Ongoing antitrust conspiracy. The plaintiffs also adequately alleged an ongoing antitrust conspiracy, the court held. The court discarded, in turn, arguments by the defendants that the plaintiffs failed to allege sufficient ongoing conduct by the banks in furtherance of a conspiracy and that "simply operating as members of the card networks and following network rules is insufficient in and of itself to constitute a violation of the Sherman Act," as well as their contention that "because there are no allegations of post-IPO overt acts by them, the Court must dismiss claims against them."
The plaintiffs plausibly alleged that the bank defendants remain members of an ongoing conspiracy that they assisted in designing, the court remarked, and also plausibly alleged that the anticompetitive practices they challenge have "continued despite the networks’ and the banks’ more recent attempt to avoid antitrust liability by restructuring the Visa and Mastercard corporate entities." Far from suggesting "withdrawal from the conspiracy or that the bank defendants wished to disavow the purpose of any agreement" through the restructuring, the factual allegations "plausibly suggest that the preference of all involved—Visa, Mastercard, and Bank Defendants—was that the benefits to everyone continue exactly as they did prior to the IPOs.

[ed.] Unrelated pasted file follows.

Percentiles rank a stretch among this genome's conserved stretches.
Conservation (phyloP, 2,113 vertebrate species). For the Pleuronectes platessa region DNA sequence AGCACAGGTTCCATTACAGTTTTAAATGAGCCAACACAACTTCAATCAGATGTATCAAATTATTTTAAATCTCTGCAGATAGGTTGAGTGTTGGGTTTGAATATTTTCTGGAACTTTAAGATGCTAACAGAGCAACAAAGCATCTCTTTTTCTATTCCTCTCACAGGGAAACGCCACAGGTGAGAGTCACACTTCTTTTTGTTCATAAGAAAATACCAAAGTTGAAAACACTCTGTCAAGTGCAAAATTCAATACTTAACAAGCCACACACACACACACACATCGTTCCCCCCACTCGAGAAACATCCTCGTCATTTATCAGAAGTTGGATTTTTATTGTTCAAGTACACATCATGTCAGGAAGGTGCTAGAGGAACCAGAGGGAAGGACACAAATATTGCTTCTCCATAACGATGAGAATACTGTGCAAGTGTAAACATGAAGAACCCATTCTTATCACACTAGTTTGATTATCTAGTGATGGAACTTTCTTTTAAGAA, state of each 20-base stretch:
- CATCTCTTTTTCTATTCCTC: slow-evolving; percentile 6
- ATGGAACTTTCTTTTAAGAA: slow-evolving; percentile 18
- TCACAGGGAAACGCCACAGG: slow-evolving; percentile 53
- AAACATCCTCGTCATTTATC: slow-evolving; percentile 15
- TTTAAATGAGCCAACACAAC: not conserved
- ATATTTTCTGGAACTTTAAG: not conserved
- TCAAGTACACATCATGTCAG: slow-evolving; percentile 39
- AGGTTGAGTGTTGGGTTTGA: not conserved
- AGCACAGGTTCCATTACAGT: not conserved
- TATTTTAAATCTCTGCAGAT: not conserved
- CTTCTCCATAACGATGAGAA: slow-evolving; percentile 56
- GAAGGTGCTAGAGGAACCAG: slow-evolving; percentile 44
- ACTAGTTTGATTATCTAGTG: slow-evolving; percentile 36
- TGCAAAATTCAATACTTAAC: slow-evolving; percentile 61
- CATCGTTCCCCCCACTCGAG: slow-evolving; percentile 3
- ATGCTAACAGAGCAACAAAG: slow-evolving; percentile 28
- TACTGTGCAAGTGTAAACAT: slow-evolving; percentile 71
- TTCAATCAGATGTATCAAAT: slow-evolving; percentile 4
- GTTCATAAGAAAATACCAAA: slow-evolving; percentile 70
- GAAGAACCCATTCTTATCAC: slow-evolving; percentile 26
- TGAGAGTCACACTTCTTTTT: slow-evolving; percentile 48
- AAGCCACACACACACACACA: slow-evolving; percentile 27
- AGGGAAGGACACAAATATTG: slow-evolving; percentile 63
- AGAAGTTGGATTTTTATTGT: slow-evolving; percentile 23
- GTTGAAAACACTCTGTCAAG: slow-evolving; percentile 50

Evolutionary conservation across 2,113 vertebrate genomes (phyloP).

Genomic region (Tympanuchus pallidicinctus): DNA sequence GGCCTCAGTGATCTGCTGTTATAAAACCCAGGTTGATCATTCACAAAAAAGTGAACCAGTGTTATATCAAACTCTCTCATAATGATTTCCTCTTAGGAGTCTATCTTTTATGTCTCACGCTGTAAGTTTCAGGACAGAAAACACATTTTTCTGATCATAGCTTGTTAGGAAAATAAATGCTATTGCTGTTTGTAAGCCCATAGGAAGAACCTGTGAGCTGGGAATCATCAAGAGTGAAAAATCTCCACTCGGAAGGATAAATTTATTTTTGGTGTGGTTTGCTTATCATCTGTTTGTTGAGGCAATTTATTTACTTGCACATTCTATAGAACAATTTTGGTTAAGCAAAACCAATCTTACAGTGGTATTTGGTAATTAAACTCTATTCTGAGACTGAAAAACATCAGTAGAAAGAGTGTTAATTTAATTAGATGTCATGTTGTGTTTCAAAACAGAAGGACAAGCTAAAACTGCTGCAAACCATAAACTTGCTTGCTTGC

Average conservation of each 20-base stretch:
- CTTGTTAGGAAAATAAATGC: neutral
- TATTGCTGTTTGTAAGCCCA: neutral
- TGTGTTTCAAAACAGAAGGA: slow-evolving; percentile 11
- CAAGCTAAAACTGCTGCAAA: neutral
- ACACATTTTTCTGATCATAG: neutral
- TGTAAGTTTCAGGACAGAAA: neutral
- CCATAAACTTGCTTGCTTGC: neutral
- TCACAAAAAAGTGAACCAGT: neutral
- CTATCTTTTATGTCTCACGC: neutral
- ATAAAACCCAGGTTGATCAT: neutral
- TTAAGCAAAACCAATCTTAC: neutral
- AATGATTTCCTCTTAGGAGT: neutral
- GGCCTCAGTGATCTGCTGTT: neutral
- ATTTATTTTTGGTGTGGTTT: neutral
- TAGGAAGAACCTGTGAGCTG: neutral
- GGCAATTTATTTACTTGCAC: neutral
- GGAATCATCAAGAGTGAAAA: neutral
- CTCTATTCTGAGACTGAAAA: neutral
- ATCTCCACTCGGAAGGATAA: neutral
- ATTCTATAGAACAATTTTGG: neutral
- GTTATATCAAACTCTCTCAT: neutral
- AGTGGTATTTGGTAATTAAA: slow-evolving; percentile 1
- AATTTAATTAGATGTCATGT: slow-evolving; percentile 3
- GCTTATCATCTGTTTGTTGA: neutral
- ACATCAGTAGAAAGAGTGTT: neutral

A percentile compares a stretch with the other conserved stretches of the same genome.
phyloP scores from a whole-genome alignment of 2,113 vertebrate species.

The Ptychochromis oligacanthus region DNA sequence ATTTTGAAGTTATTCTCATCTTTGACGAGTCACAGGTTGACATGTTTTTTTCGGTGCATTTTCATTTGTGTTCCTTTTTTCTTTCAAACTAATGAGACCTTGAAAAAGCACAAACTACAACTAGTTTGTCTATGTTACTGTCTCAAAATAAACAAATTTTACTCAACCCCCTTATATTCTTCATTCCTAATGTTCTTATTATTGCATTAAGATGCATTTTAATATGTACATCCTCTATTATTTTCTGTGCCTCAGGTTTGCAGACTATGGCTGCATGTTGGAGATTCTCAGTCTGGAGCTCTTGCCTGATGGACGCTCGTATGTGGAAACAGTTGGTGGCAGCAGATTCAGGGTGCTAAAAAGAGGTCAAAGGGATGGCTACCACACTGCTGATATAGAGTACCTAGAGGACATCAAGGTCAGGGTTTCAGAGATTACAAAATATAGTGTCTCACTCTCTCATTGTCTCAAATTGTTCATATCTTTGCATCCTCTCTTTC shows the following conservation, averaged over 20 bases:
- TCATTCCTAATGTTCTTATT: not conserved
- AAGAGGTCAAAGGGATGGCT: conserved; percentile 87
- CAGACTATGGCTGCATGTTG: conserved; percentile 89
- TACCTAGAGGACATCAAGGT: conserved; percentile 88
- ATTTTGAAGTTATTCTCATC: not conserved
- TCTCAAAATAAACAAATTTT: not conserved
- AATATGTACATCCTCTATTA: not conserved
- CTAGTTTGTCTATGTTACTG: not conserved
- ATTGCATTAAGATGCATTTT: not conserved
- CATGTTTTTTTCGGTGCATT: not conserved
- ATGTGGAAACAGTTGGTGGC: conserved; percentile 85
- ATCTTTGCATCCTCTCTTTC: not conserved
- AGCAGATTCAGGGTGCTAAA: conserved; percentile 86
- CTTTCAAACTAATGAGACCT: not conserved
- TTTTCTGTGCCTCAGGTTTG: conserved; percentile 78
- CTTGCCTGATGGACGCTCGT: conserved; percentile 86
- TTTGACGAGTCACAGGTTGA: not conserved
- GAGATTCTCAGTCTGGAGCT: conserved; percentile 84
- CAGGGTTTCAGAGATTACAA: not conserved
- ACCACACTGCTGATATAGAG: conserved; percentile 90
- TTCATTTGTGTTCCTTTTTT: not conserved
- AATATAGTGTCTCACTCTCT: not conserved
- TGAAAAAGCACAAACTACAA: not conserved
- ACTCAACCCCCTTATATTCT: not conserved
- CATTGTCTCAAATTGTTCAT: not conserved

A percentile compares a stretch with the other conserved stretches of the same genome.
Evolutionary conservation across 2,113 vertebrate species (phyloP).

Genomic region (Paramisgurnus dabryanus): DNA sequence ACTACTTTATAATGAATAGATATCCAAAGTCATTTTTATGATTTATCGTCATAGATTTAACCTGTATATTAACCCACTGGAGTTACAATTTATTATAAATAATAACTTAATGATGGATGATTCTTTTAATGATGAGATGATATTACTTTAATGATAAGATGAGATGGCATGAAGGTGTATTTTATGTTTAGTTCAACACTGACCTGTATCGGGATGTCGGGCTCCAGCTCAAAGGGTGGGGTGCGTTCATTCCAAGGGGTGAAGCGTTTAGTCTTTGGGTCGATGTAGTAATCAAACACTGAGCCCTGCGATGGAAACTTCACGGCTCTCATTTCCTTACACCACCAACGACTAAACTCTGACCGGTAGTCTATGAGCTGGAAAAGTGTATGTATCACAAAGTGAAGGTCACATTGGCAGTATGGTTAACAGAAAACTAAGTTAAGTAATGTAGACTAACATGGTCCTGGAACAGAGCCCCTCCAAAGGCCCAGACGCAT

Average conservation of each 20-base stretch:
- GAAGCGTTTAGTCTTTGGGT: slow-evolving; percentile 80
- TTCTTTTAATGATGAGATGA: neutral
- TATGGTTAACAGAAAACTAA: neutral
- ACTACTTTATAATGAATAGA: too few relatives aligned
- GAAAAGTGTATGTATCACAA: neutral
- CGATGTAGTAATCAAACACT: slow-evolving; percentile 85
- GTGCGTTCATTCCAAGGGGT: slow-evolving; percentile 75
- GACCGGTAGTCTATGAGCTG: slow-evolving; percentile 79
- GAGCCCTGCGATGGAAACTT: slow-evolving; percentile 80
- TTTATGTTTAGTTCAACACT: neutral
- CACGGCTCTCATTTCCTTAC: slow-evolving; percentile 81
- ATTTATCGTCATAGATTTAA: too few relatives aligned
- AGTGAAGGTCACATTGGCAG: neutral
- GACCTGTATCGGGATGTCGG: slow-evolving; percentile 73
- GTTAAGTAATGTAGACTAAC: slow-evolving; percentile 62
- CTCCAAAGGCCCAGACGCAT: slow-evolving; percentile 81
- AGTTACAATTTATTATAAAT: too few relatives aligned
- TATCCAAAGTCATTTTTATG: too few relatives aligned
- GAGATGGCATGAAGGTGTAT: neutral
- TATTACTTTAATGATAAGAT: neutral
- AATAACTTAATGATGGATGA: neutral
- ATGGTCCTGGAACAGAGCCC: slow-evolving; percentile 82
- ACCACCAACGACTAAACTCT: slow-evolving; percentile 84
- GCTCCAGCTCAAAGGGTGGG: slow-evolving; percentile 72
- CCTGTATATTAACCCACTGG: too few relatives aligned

Further, the court determined, the plaintiffs sufficiently alleged a hub-and-spoke conspiracy and unlawful agreement. They averred agreement between the "spokes"—the bank defendants—and more than simple membership in a trade association, in the court’s view. In a complaint stating "allegations akin to those found in other major hub-and-spoke conspiracy cases," the plaintiffs pled facts suggesting the hybrid existence of both vertical and horizontal conspiracies, the court said. Their allegations amounted to more than mere parallel conduct, the court added, given their assertion of certain "plus factors" for the existence of conspiracy, including the bank defendants’ common motive to conspire and the investigatory and regulatory actions that have been taken with respect to the conspiracies, and "numerous other unique facets of the current action ... from which Bank Defendants’ involvement in an antitrust conspiracy could be inferred."
The case is No. 05-MD-1720 (MKB) (JO).
Attorneys: Daniel Lawrence Berger (Grant & Eisenhofer P.A.) for Barry’s Cut Rate Stores Inc., DDMB, Inc. d/b/a Emporium Arcade Bar and DDMB 2, LLC d/b/a Emporium Logan Square. Donna M. Ioffredo (Paul, Weiss, Rifkind, Wharton & Garrison LLP) for Mastercard Inc. and Mastercard International Inc. Blair Eden Kaminsky (Holwell Shuster & Goldberg LLP) for Visa Inc.
Companies: Barry's Cut Rate Stores Inc.; Mastercard Inc.; Mastercard International Inc.; Visa Inc.
MainStory: TopStory Antitrust NewYorkNews